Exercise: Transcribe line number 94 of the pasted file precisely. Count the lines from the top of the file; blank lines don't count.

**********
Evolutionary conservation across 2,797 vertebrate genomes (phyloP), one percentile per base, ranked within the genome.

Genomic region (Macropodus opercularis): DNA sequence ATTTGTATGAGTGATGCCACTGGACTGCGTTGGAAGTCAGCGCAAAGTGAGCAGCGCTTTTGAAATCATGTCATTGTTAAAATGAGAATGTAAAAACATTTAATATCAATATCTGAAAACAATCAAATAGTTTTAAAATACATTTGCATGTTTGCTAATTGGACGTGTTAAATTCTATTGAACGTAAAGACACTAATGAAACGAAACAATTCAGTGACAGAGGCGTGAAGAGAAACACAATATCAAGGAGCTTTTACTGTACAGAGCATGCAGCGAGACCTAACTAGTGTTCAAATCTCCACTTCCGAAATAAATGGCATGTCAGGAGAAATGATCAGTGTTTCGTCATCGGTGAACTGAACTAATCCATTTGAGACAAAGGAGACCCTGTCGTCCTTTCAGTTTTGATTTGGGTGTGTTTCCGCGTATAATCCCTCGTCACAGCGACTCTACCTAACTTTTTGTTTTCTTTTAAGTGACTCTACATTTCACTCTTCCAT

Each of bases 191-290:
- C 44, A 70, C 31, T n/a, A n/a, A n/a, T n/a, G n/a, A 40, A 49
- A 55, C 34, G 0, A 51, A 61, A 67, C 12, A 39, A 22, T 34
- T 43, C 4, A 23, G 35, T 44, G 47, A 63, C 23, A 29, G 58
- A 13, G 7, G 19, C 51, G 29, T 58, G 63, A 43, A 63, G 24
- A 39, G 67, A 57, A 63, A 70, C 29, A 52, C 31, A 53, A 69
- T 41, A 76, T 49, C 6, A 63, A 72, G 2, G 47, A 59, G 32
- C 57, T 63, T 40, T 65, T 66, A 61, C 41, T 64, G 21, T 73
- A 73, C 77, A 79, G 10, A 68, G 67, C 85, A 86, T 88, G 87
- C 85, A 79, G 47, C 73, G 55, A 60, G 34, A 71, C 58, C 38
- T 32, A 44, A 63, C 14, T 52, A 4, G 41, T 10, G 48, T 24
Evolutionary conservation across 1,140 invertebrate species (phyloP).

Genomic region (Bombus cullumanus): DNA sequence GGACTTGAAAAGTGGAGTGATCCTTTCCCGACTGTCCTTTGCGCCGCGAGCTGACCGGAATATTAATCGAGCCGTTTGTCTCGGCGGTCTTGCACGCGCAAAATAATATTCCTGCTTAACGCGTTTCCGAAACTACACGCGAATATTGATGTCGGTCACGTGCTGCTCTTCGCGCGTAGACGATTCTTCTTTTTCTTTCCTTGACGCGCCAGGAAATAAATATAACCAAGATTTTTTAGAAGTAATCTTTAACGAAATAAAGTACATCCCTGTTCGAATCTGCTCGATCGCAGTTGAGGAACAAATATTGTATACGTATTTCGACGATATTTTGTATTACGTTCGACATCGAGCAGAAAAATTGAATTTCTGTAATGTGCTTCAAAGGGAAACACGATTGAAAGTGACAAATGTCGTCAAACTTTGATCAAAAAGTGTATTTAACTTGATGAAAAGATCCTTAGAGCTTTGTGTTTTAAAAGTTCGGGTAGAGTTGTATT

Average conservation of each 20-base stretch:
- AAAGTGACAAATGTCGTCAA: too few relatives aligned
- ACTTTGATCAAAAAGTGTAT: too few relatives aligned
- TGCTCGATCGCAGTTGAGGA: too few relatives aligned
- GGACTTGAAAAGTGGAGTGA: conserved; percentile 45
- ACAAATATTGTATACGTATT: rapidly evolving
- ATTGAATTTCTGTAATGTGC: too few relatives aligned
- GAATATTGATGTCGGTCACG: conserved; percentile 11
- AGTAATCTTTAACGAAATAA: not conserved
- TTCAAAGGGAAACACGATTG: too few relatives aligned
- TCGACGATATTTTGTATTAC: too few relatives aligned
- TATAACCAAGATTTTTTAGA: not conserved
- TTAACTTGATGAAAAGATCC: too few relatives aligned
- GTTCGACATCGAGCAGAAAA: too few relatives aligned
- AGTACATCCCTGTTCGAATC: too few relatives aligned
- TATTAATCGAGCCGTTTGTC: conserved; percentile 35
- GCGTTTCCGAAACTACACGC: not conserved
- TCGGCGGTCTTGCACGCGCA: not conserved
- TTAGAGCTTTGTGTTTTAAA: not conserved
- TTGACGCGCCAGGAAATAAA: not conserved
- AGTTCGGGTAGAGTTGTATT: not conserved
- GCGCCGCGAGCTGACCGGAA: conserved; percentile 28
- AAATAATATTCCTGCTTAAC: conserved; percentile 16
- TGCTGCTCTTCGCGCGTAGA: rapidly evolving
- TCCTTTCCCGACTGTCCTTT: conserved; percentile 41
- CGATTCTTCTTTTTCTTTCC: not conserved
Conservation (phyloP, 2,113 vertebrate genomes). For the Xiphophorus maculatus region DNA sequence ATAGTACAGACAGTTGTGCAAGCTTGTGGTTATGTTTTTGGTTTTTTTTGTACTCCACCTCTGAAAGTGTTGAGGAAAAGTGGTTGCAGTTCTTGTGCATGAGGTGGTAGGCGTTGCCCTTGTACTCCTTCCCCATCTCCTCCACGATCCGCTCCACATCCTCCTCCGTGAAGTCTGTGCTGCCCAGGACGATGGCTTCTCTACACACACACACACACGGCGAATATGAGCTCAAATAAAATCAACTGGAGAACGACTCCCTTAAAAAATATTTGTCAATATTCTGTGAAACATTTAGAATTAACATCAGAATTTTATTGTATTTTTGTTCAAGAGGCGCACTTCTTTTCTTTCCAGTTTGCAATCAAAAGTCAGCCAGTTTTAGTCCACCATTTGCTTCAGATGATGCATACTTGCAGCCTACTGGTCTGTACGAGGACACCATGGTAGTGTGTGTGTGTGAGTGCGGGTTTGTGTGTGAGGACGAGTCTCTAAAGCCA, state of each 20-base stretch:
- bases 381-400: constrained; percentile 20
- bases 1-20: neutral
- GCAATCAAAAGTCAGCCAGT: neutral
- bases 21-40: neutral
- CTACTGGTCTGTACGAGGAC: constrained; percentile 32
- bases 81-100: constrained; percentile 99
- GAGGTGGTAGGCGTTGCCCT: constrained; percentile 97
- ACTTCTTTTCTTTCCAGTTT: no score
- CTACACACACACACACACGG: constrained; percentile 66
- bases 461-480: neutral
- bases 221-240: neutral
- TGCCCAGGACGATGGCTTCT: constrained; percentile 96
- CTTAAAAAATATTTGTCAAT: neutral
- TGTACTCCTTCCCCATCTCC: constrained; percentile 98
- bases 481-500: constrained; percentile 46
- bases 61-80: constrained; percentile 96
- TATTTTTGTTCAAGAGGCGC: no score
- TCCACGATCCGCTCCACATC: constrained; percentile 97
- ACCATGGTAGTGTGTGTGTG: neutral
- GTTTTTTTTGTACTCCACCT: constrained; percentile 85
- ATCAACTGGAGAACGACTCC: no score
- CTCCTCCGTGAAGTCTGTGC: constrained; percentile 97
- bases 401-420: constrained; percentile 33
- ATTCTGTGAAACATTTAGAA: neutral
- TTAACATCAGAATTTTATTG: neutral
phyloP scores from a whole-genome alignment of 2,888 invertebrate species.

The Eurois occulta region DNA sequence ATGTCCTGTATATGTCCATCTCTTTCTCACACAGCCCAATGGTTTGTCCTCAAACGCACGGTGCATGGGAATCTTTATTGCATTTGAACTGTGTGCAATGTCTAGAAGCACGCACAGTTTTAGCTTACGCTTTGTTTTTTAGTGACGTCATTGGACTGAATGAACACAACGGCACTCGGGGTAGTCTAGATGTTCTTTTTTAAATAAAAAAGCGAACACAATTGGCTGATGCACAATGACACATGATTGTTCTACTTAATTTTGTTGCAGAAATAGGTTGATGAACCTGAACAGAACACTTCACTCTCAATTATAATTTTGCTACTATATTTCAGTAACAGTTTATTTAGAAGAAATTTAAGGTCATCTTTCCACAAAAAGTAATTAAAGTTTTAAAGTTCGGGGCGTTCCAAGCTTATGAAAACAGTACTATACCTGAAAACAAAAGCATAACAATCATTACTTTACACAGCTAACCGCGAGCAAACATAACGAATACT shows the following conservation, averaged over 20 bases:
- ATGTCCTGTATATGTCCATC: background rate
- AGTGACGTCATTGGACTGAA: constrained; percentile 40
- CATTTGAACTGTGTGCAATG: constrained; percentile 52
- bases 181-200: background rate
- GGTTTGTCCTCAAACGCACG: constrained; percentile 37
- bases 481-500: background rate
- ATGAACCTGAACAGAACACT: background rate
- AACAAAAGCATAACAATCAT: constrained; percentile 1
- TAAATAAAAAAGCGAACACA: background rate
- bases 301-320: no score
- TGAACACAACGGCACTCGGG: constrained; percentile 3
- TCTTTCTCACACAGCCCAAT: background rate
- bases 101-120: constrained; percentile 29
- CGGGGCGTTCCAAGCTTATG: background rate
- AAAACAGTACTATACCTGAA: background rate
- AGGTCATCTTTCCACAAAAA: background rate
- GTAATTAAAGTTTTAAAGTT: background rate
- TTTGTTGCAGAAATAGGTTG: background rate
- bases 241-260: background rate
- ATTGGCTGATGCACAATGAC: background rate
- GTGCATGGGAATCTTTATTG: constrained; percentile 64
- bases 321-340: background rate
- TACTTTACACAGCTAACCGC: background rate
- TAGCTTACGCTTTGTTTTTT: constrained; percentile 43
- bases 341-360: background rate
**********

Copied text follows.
- bases 341-360: background rate